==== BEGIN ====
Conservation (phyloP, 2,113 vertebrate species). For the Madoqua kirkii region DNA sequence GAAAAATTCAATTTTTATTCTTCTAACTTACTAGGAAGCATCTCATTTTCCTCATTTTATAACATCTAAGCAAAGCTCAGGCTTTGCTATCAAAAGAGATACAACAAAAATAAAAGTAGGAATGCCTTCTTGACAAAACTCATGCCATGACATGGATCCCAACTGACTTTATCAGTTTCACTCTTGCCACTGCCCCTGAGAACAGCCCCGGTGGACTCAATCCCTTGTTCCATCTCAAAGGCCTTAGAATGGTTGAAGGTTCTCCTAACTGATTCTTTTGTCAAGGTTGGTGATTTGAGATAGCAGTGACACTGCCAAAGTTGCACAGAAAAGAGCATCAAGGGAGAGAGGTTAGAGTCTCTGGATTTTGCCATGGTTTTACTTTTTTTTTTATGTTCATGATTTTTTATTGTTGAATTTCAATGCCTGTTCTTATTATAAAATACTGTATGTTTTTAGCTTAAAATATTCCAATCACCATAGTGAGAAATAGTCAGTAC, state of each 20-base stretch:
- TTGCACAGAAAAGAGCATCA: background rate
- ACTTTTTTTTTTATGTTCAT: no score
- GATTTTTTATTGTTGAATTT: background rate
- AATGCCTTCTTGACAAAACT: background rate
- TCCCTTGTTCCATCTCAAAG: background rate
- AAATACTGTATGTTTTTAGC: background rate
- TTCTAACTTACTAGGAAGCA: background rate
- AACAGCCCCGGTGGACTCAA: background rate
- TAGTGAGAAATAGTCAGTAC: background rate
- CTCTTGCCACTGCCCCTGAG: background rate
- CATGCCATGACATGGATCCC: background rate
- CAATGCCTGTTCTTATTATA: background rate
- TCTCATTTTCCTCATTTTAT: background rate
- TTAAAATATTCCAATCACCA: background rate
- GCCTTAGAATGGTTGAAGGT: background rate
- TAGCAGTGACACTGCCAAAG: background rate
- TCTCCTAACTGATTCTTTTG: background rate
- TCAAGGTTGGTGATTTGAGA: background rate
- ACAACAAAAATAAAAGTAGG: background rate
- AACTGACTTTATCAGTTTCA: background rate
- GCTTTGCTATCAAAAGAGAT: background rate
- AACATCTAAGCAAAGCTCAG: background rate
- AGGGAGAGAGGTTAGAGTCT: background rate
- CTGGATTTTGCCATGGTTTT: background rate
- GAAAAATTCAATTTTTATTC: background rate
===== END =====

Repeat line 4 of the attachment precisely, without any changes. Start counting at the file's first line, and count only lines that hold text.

- GATTTTTTATTGTTGAATTT: background rate